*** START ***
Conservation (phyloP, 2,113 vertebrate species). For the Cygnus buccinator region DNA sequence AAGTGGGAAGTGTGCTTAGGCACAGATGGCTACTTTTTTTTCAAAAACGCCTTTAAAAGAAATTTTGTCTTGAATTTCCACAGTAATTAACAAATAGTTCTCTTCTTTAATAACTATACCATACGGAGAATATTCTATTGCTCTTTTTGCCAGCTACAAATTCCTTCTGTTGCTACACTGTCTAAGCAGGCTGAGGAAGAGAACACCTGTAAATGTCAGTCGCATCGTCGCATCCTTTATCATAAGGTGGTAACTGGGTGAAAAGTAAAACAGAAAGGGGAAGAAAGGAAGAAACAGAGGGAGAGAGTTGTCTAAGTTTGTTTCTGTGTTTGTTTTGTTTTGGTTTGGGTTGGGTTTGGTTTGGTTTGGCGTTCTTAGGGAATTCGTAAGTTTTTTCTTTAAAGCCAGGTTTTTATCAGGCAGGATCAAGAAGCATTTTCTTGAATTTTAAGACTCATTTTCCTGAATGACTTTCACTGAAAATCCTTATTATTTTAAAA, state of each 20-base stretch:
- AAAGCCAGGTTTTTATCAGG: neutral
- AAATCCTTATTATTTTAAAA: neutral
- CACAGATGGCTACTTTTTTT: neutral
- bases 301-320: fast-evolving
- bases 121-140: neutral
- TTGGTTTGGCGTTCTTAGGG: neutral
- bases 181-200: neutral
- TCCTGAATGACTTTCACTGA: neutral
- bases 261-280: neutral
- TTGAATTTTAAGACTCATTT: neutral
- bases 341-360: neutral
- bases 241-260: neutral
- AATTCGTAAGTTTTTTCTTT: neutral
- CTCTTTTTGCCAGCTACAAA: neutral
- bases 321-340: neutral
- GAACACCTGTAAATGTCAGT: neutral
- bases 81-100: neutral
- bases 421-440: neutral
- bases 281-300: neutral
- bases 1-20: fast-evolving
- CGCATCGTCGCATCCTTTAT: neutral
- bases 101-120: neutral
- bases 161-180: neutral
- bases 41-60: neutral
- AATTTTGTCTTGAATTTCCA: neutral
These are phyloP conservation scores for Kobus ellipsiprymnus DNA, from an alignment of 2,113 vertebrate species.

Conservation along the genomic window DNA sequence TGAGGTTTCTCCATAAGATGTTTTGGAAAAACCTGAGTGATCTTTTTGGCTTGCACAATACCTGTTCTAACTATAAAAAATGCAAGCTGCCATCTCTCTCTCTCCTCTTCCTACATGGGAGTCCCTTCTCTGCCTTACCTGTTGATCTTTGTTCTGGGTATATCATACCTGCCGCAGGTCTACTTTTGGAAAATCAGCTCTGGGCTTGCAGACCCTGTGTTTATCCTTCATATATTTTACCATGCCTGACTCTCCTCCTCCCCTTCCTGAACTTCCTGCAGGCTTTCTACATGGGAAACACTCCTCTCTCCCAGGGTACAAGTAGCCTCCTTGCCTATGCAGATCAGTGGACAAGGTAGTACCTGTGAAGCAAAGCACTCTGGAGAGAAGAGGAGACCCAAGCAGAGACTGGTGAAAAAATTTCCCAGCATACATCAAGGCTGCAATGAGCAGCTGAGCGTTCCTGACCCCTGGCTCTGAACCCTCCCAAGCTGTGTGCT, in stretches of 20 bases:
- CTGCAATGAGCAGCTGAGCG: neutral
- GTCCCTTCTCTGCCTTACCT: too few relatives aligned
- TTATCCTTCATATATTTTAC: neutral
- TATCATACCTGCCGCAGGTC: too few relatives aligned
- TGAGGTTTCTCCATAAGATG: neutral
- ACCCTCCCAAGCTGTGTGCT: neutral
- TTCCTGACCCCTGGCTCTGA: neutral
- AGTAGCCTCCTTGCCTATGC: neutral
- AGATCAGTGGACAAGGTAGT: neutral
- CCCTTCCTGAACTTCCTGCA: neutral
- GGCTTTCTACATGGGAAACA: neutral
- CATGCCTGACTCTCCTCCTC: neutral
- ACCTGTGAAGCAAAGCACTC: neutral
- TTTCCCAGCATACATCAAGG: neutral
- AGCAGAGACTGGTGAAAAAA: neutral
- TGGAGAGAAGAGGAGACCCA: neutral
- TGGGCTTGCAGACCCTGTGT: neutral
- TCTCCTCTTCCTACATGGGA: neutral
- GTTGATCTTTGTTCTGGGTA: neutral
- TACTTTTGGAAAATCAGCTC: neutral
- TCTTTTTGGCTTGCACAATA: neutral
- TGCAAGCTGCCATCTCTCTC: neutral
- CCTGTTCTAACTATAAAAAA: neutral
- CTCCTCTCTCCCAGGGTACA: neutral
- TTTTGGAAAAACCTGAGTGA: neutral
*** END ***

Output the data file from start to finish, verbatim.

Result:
Conservation (phyloP, 2,113 vertebrate species). For the Cygnus buccinator region DNA sequence AAGTGGGAAGTGTGCTTAGGCACAGATGGCTACTTTTTTTTCAAAAACGCCTTTAAAAGAAATTTTGTCTTGAATTTCCACAGTAATTAACAAATAGTTCTCTTCTTTAATAACTATACCATACGGAGAATATTCTATTGCTCTTTTTGCCAGCTACAAATTCCTTCTGTTGCTACACTGTCTAAGCAGGCTGAGGAAGAGAACACCTGTAAATGTCAGTCGCATCGTCGCATCCTTTATCATAAGGTGGTAACTGGGTGAAAAGTAAAACAGAAAGGGGAAGAAAGGAAGAAACAGAGGGAGAGAGTTGTCTAAGTTTGTTTCTGTGTTTGTTTTGTTTTGGTTTGGGTTGGGTTTGGTTTGGTTTGGCGTTCTTAGGGAATTCGTAAGTTTTTTCTTTAAAGCCAGGTTTTTATCAGGCAGGATCAAGAAGCATTTTCTTGAATTTTAAGACTCATTTTCCTGAATGACTTTCACTGAAAATCCTTATTATTTTAAAA, state of each 20-base stretch:
- AAAGCCAGGTTTTTATCAGG: neutral
- AAATCCTTATTATTTTAAAA: neutral
- CACAGATGGCTACTTTTTTT: neutral
- bases 301-320: fast-evolving
- bases 121-140: neutral
- TTGGTTTGGCGTTCTTAGGG: neutral
- bases 181-200: neutral
- TCCTGAATGACTTTCACTGA: neutral
- bases 261-280: neutral
- TTGAATTTTAAGACTCATTT: neutral
- bases 341-360: neutral
- bases 241-260: neutral
- AATTCGTAAGTTTTTTCTTT: neutral
- CTCTTTTTGCCAGCTACAAA: neutral
- bases 321-340: neutral
- GAACACCTGTAAATGTCAGT: neutral
- bases 81-100: neutral
- bases 421-440: neutral
- bases 281-300: neutral
- bases 1-20: fast-evolving
- CGCATCGTCGCATCCTTTAT: neutral
- bases 101-120: neutral
- bases 161-180: neutral
- bases 41-60: neutral
- AATTTTGTCTTGAATTTCCA: neutral
These are phyloP conservation scores for Kobus ellipsiprymnus DNA, from an alignment of 2,113 vertebrate species.

Conservation along the genomic window DNA sequence TGAGGTTTCTCCATAAGATGTTTTGGAAAAACCTGAGTGATCTTTTTGGCTTGCACAATACCTGTTCTAACTATAAAAAATGCAAGCTGCCATCTCTCTCTCTCCTCTTCCTACATGGGAGTCCCTTCTCTGCCTTACCTGTTGATCTTTGTTCTGGGTATATCATACCTGCCGCAGGTCTACTTTTGGAAAATCAGCTCTGGGCTTGCAGACCCTGTGTTTATCCTTCATATATTTTACCATGCCTGACTCTCCTCCTCCCCTTCCTGAACTTCCTGCAGGCTTTCTACATGGGAAACACTCCTCTCTCCCAGGGTACAAGTAGCCTCCTTGCCTATGCAGATCAGTGGACAAGGTAGTACCTGTGAAGCAAAGCACTCTGGAGAGAAGAGGAGACCCAAGCAGAGACTGGTGAAAAAATTTCCCAGCATACATCAAGGCTGCAATGAGCAGCTGAGCGTTCCTGACCCCTGGCTCTGAACCCTCCCAAGCTGTGTGCT, in stretches of 20 bases:
- CTGCAATGAGCAGCTGAGCG: neutral
- GTCCCTTCTCTGCCTTACCT: too few relatives aligned
- TTATCCTTCATATATTTTAC: neutral
- TATCATACCTGCCGCAGGTC: too few relatives aligned
- TGAGGTTTCTCCATAAGATG: neutral
- ACCCTCCCAAGCTGTGTGCT: neutral
- TTCCTGACCCCTGGCTCTGA: neutral
- AGTAGCCTCCTTGCCTATGC: neutral
- AGATCAGTGGACAAGGTAGT: neutral
- CCCTTCCTGAACTTCCTGCA: neutral
- GGCTTTCTACATGGGAAACA: neutral
- CATGCCTGACTCTCCTCCTC: neutral
- ACCTGTGAAGCAAAGCACTC: neutral
- TTTCCCAGCATACATCAAGG: neutral
- AGCAGAGACTGGTGAAAAAA: neutral
- TGGAGAGAAGAGGAGACCCA: neutral
- TGGGCTTGCAGACCCTGTGT: neutral
- TCTCCTCTTCCTACATGGGA: neutral
- GTTGATCTTTGTTCTGGGTA: neutral
- TACTTTTGGAAAATCAGCTC: neutral
- TCTTTTTGGCTTGCACAATA: neutral
- TGCAAGCTGCCATCTCTCTC: neutral
- CCTGTTCTAACTATAAAAAA: neutral
- CTCCTCTCTCCCAGGGTACA: neutral
- TTTTGGAAAAACCTGAGTGA: neutral